Stephanie Lampkin has a photo of Ursula Burns, the CEO of Xerox, up in her office.
Oprah, Maya Angelou and Melanie Hobson have a special place in her office too, but Lampkin says she draws a lot of inspiration from Burns’ corporate career path.
“It takes a lot of patience and grace and delayed gratification for a black woman to go up in the ranks of a company like that,” Lampkin says. “We need to see more examples of that.”
Delayed gratification and grace have been key for Lampkin, 31, as she prepares to launch her app, Blendoor, into public beta testing during SXSW interactive festival Sunday. The app comes two years after being told during an interview with a well-known tech company that she didn’t have enough technical skills.
This was news to Lampkin, a D.C.-native who had been coding since she 13, was a Stanford engineering and MIT graduate and an alumna of companies like Microsoft, Deloitte and TripAdvisor.
“It was almost funny to me because I felt like if I were a white or Asian person with those exact same credentials there would be no question about how technical I was,” Lampkin says.
That’s where the idea behind Blendoor was born.
The app is designed to take unconscious bias out of hiring in the tech space. Companies can swipe for candidates using only their listed qualifications, not pictures. According to Lampkin, the goal is to move the conversation about diversity in tech beyond the alleged pipeline argument to justifiable, quantifiable data that companies can use. Nineteen companies including Google, Twitter, AirBnb and LinkedIn are piloting the app.
While Blendoor will provide the tech firms with data about their recruitment and hiring, Lampkin says her company is not a consulting service to help create diversity initiatives, nor are they the diversity police.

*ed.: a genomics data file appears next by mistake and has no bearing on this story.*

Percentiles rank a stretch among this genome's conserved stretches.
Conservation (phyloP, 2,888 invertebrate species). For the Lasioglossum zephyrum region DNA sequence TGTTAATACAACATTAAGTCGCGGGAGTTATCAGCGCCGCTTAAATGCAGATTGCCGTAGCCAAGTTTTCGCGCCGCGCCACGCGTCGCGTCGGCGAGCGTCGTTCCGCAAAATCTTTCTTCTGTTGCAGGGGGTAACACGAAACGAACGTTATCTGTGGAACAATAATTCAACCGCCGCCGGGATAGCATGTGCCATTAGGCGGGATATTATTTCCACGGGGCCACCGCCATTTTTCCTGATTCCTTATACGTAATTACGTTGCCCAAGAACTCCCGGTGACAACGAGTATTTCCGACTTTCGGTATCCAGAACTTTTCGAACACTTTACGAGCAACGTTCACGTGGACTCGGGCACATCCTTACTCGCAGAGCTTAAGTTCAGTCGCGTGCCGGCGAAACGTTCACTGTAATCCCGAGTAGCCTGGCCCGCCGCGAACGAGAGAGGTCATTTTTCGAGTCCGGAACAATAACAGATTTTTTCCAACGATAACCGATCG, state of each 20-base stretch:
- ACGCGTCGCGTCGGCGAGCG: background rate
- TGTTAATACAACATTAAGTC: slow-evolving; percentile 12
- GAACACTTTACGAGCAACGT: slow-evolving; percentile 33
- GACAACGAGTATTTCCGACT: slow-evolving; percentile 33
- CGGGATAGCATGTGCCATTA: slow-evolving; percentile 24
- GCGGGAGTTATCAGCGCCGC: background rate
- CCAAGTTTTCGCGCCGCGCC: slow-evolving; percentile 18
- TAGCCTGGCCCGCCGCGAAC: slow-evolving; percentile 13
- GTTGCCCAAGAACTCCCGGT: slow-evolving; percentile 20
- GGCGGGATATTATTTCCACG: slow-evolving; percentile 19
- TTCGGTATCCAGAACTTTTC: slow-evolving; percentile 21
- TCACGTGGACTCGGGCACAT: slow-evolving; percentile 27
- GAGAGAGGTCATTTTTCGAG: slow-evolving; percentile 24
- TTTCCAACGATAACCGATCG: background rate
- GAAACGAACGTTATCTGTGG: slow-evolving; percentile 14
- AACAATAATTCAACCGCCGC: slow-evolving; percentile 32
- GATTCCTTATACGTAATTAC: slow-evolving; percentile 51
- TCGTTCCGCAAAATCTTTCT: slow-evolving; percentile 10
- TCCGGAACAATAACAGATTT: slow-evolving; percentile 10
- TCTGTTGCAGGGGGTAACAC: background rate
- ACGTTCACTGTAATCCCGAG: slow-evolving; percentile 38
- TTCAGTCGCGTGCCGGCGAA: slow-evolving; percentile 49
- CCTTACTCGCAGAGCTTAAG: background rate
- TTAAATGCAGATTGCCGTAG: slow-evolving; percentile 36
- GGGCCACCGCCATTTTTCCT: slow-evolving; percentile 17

“We don’t want to shine a light on one particular company that has what appear to be unfair hiring practices,” Lampkin says. “It just shows them that there are opportunities for improvement.”
Lampkin learned to code through the Black Data Processing Associates program and became a full-time web developer by the time she was 15. But the idea of becoming an engineer was planted by her aunt, a computer scientist who Lampkin admired, and who possessed the latest gadgets of the 1980s -- like her cell phone in the car for non-emergencies and even a CD player. Most importantly: her aunt had freedom and could travel the world on a whim.
Beside that whole thing about not being technical enough, there’s another t-word that plagues Lampkin: Traction.
Blendoor has so far raised $100,000 through venture capitalists and pitch competitions. Lampkin says even with her skills and work history, investors still consider her high risk. According to Digital Undivided’s “The Real Unicorns of Tech” report released in February, white men -- even with failed startups -- are given an average of $1.3 million compared to just $36,000 for black women led start-ups.
“Chances are they’ve never been pitched by a black woman,” Lampkin says. “They have no frame of reference. A lot of these decisions are made on instinct and what they think is instinct is actually unconscious bias or maybe even conscious bias because they have never seen a black woman create a disruptive technology company.”
Lampkin points out that many black women oftentimes don’t have access to deep money pockets among friends and family or connections to venture capitalists, particularly when compared to white men. Most of these funding decisions come down to incubators looking for patterns and checking off boxes, Lampkin says.
For now, Lampkin says she’s focused on raising more money and getting more companies on board with Blendoor. She hopes to eventually move the company beyond job matching to become a tool to help candidates build up their skills. For the industry’s diversity woes, Lampkin says exposure to the tech world is key for young children, but it has to go beyond adults visiting classrooms and talking at kids.
“A lot of these STEM pipeline programs are great but if we don’t have a person that these kids can look up to and they can say ‘oh that’s how you make a lot of money in tech,’ it’s not going to resonate,” Lampkin says. “They have to see the end goal, that’s what I had the benefit of seeing at a very early age.”